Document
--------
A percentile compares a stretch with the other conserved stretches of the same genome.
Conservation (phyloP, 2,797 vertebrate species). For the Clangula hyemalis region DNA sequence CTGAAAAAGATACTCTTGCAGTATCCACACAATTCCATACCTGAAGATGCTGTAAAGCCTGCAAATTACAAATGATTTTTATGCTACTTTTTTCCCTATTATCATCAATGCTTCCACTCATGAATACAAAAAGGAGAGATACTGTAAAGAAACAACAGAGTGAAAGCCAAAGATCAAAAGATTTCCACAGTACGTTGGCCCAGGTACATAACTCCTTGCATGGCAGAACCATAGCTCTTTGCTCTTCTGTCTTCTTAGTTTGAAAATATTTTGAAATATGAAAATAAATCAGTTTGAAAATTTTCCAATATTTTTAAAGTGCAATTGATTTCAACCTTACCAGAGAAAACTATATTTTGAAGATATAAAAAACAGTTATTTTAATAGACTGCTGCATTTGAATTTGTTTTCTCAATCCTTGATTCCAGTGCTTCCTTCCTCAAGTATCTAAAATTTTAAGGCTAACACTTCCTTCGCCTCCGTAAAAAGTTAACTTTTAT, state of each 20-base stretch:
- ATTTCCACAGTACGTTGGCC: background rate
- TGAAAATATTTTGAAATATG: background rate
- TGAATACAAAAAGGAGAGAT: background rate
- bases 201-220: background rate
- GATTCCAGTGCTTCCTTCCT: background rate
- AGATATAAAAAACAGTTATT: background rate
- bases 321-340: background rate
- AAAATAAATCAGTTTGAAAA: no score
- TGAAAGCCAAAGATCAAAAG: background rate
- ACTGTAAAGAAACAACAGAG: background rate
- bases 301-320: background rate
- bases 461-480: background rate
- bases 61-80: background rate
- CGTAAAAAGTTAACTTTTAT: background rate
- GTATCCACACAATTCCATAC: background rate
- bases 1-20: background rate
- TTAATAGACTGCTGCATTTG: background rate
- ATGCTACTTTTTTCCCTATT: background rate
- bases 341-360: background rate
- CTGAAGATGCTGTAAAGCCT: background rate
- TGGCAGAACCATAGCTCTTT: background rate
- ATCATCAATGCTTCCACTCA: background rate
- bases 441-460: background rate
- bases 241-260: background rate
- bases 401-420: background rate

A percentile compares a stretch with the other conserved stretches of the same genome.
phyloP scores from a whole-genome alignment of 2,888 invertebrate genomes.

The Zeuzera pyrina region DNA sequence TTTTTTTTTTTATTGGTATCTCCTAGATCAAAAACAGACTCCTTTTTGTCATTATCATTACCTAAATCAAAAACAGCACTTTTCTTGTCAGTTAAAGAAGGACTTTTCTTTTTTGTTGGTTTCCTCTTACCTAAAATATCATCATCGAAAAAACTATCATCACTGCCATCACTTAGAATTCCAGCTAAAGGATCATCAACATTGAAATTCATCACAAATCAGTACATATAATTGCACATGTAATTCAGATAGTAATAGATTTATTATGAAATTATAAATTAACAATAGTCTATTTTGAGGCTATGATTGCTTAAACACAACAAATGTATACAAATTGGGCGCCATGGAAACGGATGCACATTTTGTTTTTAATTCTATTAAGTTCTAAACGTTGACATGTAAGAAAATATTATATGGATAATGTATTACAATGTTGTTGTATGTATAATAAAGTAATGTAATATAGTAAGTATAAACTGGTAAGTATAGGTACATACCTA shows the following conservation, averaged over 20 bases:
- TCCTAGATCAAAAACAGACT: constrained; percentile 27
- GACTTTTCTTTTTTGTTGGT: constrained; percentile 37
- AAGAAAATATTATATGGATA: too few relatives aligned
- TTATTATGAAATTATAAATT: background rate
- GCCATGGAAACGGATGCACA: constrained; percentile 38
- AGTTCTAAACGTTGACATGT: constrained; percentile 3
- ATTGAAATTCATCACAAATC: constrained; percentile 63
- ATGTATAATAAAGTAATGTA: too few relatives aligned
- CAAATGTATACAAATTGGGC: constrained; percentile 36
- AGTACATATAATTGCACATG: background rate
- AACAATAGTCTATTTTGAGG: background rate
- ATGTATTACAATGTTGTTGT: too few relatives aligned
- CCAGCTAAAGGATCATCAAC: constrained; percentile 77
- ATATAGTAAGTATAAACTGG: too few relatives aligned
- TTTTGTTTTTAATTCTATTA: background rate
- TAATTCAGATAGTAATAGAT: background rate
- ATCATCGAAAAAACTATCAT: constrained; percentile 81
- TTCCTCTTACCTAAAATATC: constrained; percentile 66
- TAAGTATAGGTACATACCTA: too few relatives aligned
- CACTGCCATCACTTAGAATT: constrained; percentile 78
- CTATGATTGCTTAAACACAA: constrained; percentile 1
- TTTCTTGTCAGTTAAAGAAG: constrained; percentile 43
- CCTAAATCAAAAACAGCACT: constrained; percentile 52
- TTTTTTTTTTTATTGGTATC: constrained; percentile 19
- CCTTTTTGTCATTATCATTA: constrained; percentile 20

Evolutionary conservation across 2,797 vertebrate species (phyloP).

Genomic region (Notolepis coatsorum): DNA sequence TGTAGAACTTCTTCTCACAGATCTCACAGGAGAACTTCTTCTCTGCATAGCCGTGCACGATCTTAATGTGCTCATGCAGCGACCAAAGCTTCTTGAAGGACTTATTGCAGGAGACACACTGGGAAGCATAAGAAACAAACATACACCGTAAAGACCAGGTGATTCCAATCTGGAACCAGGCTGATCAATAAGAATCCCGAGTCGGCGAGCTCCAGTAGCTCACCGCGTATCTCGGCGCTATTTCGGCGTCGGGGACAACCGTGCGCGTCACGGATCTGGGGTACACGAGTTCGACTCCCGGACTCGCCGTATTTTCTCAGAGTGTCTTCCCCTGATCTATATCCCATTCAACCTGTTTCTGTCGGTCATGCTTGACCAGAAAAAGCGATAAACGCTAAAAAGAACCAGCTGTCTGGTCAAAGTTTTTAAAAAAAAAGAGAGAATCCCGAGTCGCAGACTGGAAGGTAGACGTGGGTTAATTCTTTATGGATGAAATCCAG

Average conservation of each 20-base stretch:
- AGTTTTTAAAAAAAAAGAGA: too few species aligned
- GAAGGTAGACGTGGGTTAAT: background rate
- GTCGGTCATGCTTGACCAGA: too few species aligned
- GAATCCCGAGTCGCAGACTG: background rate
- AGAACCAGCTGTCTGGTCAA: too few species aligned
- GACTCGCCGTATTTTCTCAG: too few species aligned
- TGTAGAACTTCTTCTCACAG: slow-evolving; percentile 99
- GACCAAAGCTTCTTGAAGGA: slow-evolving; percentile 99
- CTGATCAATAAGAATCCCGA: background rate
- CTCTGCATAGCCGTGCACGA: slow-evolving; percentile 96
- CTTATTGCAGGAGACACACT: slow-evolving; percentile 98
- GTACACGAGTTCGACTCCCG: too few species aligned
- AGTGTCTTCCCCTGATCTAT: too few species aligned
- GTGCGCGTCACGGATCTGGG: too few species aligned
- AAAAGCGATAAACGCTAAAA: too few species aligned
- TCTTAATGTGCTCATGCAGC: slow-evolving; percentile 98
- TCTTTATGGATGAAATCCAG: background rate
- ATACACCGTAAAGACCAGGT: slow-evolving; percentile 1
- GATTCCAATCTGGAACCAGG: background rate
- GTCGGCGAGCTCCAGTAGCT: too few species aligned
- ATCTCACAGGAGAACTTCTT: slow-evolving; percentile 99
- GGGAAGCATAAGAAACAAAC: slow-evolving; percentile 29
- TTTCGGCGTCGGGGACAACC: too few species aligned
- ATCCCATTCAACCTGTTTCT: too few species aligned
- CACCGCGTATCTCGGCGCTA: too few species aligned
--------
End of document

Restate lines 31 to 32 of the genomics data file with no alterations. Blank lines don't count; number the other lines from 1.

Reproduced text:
- TCCTAGATCAAAAACAGACT: constrained; percentile 27
- GACTTTTCTTTTTTGTTGGT: constrained; percentile 37